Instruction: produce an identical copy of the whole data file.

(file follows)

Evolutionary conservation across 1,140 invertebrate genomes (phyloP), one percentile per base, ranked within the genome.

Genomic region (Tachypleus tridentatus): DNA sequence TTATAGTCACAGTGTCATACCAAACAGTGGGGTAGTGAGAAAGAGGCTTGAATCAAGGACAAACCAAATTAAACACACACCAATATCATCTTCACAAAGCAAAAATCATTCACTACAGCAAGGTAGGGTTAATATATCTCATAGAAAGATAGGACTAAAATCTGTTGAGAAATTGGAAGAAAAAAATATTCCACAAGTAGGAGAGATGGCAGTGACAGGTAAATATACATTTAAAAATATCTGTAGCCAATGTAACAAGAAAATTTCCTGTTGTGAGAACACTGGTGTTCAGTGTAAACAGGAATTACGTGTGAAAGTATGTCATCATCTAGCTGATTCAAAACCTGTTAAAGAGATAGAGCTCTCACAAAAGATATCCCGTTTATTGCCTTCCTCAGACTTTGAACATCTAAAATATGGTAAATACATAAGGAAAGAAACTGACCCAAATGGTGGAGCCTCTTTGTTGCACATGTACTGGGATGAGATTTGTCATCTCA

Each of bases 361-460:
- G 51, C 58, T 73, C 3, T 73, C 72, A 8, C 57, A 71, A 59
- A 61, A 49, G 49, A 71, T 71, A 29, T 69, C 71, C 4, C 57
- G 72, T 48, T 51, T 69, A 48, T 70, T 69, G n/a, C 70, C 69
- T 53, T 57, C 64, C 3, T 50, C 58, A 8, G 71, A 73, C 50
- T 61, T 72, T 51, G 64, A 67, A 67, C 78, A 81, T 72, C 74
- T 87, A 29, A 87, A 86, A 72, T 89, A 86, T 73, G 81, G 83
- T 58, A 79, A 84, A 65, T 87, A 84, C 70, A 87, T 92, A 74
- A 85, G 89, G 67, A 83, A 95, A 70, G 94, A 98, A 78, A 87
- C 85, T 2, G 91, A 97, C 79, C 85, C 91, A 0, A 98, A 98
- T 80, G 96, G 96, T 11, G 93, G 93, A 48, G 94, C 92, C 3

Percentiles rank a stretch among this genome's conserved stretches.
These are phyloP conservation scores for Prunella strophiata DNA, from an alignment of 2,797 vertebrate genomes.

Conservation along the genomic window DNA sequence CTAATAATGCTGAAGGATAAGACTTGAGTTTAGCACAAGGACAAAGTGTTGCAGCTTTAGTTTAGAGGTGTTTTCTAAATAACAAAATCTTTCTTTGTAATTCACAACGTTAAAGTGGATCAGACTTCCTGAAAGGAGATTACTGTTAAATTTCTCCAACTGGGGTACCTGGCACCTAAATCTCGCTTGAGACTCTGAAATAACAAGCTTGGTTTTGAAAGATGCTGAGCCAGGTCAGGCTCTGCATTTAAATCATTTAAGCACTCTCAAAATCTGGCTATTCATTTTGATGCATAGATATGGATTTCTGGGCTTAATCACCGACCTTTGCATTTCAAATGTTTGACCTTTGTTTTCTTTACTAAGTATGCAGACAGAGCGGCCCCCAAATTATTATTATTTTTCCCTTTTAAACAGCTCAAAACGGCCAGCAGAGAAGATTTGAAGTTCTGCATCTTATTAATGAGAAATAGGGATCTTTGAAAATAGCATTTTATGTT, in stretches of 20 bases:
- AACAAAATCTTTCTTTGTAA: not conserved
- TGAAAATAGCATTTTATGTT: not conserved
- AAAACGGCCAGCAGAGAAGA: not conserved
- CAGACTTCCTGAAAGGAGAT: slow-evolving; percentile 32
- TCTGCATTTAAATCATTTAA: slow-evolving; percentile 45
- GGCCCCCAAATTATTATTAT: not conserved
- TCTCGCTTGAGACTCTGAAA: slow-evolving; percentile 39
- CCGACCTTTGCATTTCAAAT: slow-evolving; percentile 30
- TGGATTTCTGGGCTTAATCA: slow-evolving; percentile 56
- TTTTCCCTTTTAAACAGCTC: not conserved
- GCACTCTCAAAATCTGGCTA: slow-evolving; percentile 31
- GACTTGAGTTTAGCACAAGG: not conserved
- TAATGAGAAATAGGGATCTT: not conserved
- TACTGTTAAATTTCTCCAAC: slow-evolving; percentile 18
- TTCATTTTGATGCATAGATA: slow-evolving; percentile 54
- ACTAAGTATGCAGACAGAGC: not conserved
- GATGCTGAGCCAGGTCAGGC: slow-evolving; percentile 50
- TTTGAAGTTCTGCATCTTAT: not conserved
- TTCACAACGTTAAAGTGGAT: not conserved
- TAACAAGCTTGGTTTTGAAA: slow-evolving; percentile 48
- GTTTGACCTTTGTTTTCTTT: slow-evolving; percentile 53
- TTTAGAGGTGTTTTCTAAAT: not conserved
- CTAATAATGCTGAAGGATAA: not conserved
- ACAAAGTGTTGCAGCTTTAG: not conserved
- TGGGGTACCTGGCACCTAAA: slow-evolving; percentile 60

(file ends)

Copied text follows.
Evolutionary conservation across 1,140 invertebrate genomes (phyloP), one percentile per base, ranked within the genome.

Genomic region (Tachypleus tridentatus): DNA sequence TTATAGTCACAGTGTCATACCAAACAGTGGGGTAGTGAGAAAGAGGCTTGAATCAAGGACAAACCAAATTAAACACACACCAATATCATCTTCACAAAGCAAAAATCATTCACTACAGCAAGGTAGGGTTAATATATCTCATAGAAAGATAGGACTAAAATCTGTTGAGAAATTGGAAGAAAAAAATATTCCACAAGTAGGAGAGATGGCAGTGACAGGTAAATATACATTTAAAAATATCTGTAGCCAATGTAACAAGAAAATTTCCTGTTGTGAGAACACTGGTGTTCAGTGTAAACAGGAATTACGTGTGAAAGTATGTCATCATCTAGCTGATTCAAAACCTGTTAAAGAGATAGAGCTCTCACAAAAGATATCCCGTTTATTGCCTTCCTCAGACTTTGAACATCTAAAATATGGTAAATACATAAGGAAAGAAACTGACCCAAATGGTGGAGCCTCTTTGTTGCACATGTACTGGGATGAGATTTGTCATCTCA

Each of bases 361-460:
- G 51, C 58, T 73, C 3, T 73, C 72, A 8, C 57, A 71, A 59
- A 61, A 49, G 49, A 71, T 71, A 29, T 69, C 71, C 4, C 57
- G 72, T 48, T 51, T 69, A 48, T 70, T 69, G n/a, C 70, C 69
- T 53, T 57, C 64, C 3, T 50, C 58, A 8, G 71, A 73, C 50
- T 61, T 72, T 51, G 64, A 67, A 67, C 78, A 81, T 72, C 74
- T 87, A 29, A 87, A 86, A 72, T 89, A 86, T 73, G 81, G 83
- T 58, A 79, A 84, A 65, T 87, A 84, C 70, A 87, T 92, A 74
- A 85, G 89, G 67, A 83, A 95, A 70, G 94, A 98, A 78, A 87
- C 85, T 2, G 91, A 97, C 79, C 85, C 91, A 0, A 98, A 98
- T 80, G 96, G 96, T 11, G 93, G 93, A 48, G 94, C 92, C 3

Percentiles rank a stretch among this genome's conserved stretches.
These are phyloP conservation scores for Prunella strophiata DNA, from an alignment of 2,797 vertebrate genomes.

Conservation along the genomic window DNA sequence CTAATAATGCTGAAGGATAAGACTTGAGTTTAGCACAAGGACAAAGTGTTGCAGCTTTAGTTTAGAGGTGTTTTCTAAATAACAAAATCTTTCTTTGTAATTCACAACGTTAAAGTGGATCAGACTTCCTGAAAGGAGATTACTGTTAAATTTCTCCAACTGGGGTACCTGGCACCTAAATCTCGCTTGAGACTCTGAAATAACAAGCTTGGTTTTGAAAGATGCTGAGCCAGGTCAGGCTCTGCATTTAAATCATTTAAGCACTCTCAAAATCTGGCTATTCATTTTGATGCATAGATATGGATTTCTGGGCTTAATCACCGACCTTTGCATTTCAAATGTTTGACCTTTGTTTTCTTTACTAAGTATGCAGACAGAGCGGCCCCCAAATTATTATTATTTTTCCCTTTTAAACAGCTCAAAACGGCCAGCAGAGAAGATTTGAAGTTCTGCATCTTATTAATGAGAAATAGGGATCTTTGAAAATAGCATTTTATGTT, in stretches of 20 bases:
- AACAAAATCTTTCTTTGTAA: not conserved
- TGAAAATAGCATTTTATGTT: not conserved
- AAAACGGCCAGCAGAGAAGA: not conserved
- CAGACTTCCTGAAAGGAGAT: slow-evolving; percentile 32
- TCTGCATTTAAATCATTTAA: slow-evolving; percentile 45
- GGCCCCCAAATTATTATTAT: not conserved
- TCTCGCTTGAGACTCTGAAA: slow-evolving; percentile 39
- CCGACCTTTGCATTTCAAAT: slow-evolving; percentile 30
- TGGATTTCTGGGCTTAATCA: slow-evolving; percentile 56
- TTTTCCCTTTTAAACAGCTC: not conserved
- GCACTCTCAAAATCTGGCTA: slow-evolving; percentile 31
- GACTTGAGTTTAGCACAAGG: not conserved
- TAATGAGAAATAGGGATCTT: not conserved
- TACTGTTAAATTTCTCCAAC: slow-evolving; percentile 18
- TTCATTTTGATGCATAGATA: slow-evolving; percentile 54
- ACTAAGTATGCAGACAGAGC: not conserved
- GATGCTGAGCCAGGTCAGGC: slow-evolving; percentile 50
- TTTGAAGTTCTGCATCTTAT: not conserved
- TTCACAACGTTAAAGTGGAT: not conserved
- TAACAAGCTTGGTTTTGAAA: slow-evolving; percentile 48
- GTTTGACCTTTGTTTTCTTT: slow-evolving; percentile 53
- TTTAGAGGTGTTTTCTAAAT: not conserved
- CTAATAATGCTGAAGGATAA: not conserved
- ACAAAGTGTTGCAGCTTTAG: not conserved
- TGGGGTACCTGGCACCTAAA: slow-evolving; percentile 60